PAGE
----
The Icelandic Cairn


“During my recent trip to Iceland, I was glad to discover that the significance of Johann’s artistic achievements was appreciated by art historians and museum administrators in his homeland. While Johann may have spent a large portion of his creative life in the U.S., he has been and always will be an Icelandic artist. My recent trip to your beautiful country only further convinced me of the inextricable link between Iceland and the aesthetic optic of this extraordinary artist. 

The Icelandic landscape, the national character and the cultural context of Eyfell’s artistic practice are all clearly evident in his body of work. While his ideas and aesthetics have been in dialogue with the wider international art canon, the orientation of Johann’s inquiry is fundamentally connected to Icelandic indigenous perspectives and the instincts he derives from the landscape. Hayden de M. Yates’ cinematic biopic, “A Force In Nature: Johann Eyfells“, that premiered last week at RIFF, is aptly titled because the artist’s practice has been conceived from its inception to function as a force indistinguishable from nature. For Johann, both his existence and artwork are themselves the result of natural phenomena. 

Eyfell’s “Icelandic Cairn” sculpture currently on display in Reykjavik is of particular significance because it represents one of the most ambitious achievements in his bronze “Cairn” series. This series, perhaps as much if not more than any other in his deep oeuvre, bears the most literal testimony to the relationship between the artist’s aesthetic and the history of covalence between Icelanders and their physical environment. Johann Eyfell’s work has functioned on so many levels and touched on so many issues of art theory as to represent a heroic intellectual achievement spanning the scope of 20th century aesthetic priorities. In this important piece, he addresses conceptual issues of physics and metaphysics. The artist investigates organic form and environmentalism, chaos and hyper-complexity, superfluidity and spontaneity, the distinction between instinct and intuition, truth to materials and their iconographic implications, abstract expressionism vs. simulacrum as well as cosmopolitanism and indigenous cultural context. The artist’s expansive curiosity has allowed him to use his artistic practice as a mechanism of cosmological intellectual inquiry touching on an infinite number of theoretical facets. In “Icelandic Cairn”, he has achieved a masterwork of intellectual and aesthetic speculation. Eyfells has accomplished this without being derivative and while creating some of the most ground breaking sculptures in the history of Icelandic art in particular. His artwork is technically and conceptually innovative by any standard hence his intellectual contributions are of international significance to the wider global art canon.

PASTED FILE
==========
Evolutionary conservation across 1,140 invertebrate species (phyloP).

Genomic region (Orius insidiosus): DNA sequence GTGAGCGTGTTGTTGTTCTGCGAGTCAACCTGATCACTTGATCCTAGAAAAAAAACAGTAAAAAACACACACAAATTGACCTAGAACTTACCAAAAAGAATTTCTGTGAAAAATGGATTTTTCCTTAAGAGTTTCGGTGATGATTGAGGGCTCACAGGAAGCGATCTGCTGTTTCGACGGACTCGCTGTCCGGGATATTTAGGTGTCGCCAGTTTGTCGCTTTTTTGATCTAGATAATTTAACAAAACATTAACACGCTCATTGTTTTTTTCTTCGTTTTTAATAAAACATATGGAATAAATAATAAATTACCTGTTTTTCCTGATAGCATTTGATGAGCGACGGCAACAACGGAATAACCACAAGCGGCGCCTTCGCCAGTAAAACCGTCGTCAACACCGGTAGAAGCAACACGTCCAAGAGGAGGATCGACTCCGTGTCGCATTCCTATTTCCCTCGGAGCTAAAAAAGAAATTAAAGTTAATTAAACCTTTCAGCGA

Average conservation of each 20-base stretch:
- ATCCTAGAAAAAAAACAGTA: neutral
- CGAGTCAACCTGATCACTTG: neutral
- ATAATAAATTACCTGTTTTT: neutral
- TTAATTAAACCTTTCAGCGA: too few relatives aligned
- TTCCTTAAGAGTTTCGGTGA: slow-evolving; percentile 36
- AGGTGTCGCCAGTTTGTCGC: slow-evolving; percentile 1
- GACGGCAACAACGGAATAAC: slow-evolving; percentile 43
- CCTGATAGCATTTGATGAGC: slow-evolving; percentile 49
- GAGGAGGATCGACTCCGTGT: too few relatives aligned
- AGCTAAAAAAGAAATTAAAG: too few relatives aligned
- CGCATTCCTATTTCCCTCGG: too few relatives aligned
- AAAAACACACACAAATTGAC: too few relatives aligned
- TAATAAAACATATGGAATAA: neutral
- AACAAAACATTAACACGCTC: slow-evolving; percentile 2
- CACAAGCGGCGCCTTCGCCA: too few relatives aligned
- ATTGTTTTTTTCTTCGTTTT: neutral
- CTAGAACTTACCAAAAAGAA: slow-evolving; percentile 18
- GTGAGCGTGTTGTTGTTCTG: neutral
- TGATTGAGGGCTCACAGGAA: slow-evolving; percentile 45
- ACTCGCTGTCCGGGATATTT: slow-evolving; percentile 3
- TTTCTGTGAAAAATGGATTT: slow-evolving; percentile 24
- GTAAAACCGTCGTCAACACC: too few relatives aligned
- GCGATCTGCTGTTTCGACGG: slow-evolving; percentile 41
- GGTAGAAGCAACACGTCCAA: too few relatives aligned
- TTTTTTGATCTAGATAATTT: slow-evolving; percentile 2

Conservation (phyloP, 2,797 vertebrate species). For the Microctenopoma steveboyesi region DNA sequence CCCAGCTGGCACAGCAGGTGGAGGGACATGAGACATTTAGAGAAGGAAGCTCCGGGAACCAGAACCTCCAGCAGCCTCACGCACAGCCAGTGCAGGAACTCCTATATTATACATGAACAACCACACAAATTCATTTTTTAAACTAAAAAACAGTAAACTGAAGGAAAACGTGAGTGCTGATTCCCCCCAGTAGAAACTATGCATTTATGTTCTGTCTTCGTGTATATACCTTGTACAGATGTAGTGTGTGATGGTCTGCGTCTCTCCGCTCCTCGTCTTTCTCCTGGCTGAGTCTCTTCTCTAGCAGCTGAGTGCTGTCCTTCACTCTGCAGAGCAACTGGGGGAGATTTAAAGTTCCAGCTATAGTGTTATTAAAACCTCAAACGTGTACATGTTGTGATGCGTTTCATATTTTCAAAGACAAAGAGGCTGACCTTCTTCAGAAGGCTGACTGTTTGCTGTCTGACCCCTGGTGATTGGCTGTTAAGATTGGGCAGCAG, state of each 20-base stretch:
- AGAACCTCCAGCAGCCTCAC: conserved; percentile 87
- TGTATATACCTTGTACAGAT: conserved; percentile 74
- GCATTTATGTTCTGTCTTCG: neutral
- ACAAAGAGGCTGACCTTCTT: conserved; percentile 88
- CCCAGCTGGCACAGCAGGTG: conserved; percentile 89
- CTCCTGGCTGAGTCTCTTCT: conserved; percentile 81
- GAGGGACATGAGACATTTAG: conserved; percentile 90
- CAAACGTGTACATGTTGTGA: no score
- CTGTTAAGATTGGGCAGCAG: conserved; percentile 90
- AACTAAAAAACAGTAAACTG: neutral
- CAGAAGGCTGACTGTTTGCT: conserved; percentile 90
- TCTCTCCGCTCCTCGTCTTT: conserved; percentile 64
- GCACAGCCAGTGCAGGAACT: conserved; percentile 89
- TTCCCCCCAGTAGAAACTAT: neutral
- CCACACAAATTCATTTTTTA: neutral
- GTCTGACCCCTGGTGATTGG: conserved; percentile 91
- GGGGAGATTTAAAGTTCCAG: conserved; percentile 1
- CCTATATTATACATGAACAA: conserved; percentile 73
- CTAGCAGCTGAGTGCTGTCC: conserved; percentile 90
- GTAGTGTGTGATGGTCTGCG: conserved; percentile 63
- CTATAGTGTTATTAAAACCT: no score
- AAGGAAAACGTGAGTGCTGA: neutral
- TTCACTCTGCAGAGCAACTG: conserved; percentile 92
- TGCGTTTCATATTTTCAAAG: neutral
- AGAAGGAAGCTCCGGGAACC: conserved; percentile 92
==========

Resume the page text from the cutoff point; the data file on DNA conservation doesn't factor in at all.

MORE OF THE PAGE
The current site of the “Icelandic Cairn” sculpture is in many ways ideal as it faces out over the Faxafói Bay and symbolically connects Reykjavik with Mt. Esja. The aperture at the sculpture’s center ensures that the vista of Esja is never obscured and makes for a respectful compliment to the awe inspiring landscape. Its position along both pedestrian and automotive thoroughfares as well as its visibility from the sea affords optimum appreciation of the sculpture by local residents and visitors alike. Its proximity to other important sculptures allows it to convey gravity in keeping with the curatorial context of public artworks in the vicinity and is essential in the creation of a consistent and poetic narrative along the shoreline. Even its placement on the rubble stone base lends elegance to its appropriate presentation. Those responsible for its original installation are to be commended on their foresight and good judgment in how this was technically managed.